Please help, I am going insane trying to deal with this. I am pretty new to blender but i've just completed building a character. The face is pretty intricate and I had a feeling it was going to be a problem come rendering time.

I'm now trying to deal with a bunch of artifacts showing up on the face (like those above the eyebrow), See above the eyebrow

Luckily, it's only the face that's showing this problem. Unluckily I can't seem to find a solution. I've spent the last 5 hours going in and deleting and dissolving edges and vertices and at the end of that period it looked no better, the issues had just moved to new locations on the face. Can anyone offer some insight? if I just knew what the issue was I could start trying to fix it properly. Right now I just feel like i'm trying to blunder through to a solution.

  • $\begingroup$ Hey, it looks like your normals are backwards. That probably won't fix the whole problem but try selecting everything and hitting Ctrl + N. $\endgroup$ Aug 26, 2016 at 19:34
  • $\begingroup$ Thank you for your help Pycoder and Anson. I will give these things a try. Anson, as I am trying to learn more about how to use this program properly, can you tell me what exactly you see in that picture that made you think the normals were wrong? That way I know what to look for in the future. I applied the subdivision but it made everything too cluttered/overwhelming to deal with going in to remove the vertices so i turned it off. I've changed to mesh view as you said. Due to the nature of the model I was finding it hard to get at the vertices inside the model so I went through the back of t $\endgroup$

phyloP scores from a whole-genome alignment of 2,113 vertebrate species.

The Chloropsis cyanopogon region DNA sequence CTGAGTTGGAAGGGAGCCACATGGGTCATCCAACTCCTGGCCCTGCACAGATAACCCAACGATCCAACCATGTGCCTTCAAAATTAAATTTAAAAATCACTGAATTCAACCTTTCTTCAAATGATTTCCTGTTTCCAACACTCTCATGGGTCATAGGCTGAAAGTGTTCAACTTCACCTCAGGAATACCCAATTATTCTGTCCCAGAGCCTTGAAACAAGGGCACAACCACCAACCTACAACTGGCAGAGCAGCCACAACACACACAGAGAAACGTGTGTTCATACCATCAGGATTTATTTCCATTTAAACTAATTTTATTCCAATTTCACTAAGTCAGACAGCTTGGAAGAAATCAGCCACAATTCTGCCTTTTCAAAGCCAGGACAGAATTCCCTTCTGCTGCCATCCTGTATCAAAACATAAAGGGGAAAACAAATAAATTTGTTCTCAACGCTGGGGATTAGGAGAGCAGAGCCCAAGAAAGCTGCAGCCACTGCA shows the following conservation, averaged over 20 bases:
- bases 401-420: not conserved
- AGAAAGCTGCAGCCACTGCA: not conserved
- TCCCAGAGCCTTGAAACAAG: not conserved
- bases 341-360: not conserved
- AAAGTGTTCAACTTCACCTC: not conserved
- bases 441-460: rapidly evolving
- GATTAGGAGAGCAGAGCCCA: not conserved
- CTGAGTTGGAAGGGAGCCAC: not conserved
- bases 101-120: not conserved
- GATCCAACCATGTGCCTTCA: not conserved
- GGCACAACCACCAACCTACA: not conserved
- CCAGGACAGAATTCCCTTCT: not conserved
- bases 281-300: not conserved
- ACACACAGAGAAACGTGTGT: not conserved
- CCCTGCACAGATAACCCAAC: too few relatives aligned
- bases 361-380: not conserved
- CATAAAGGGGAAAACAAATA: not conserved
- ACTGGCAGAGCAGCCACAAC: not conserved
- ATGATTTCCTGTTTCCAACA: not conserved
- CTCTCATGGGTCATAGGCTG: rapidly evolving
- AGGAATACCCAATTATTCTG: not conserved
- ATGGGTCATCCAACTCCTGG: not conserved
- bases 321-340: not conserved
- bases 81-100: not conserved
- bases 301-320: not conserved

– user29877
    Aug 26, 2016 at 20:19
  • 1
    $\begingroup$ There are faces that look very dark on the front part of the model. A normal is basically the direction a face is showing. The shading is off when they are backwards. Glad to help! $\endgroup$ Aug 27, 2016 at 4:35

1 Answer 1


The problem here is all about that evil word good modelers often use:


Here are some ways to improve this:

  1. Do some research on good mesh topology techniques and USE THEM

  2. Use smooth shading

  3. Your model looks far to detailed right now (as far as vertex count)...try removing some of the edge loops, and adding a subdivision surface modifier

  4. A lot of your trouble is coming from vertices that are actually inside the mesh...try switching to wireframe view to pull these out (if you cleanup your mesh and use a subsurf, this will be much easier to do

  5. Finally, like Anson said, you should be checking your normals often...hit Ctrl + N

The technique of modeling with a subsurf modifier is huge!


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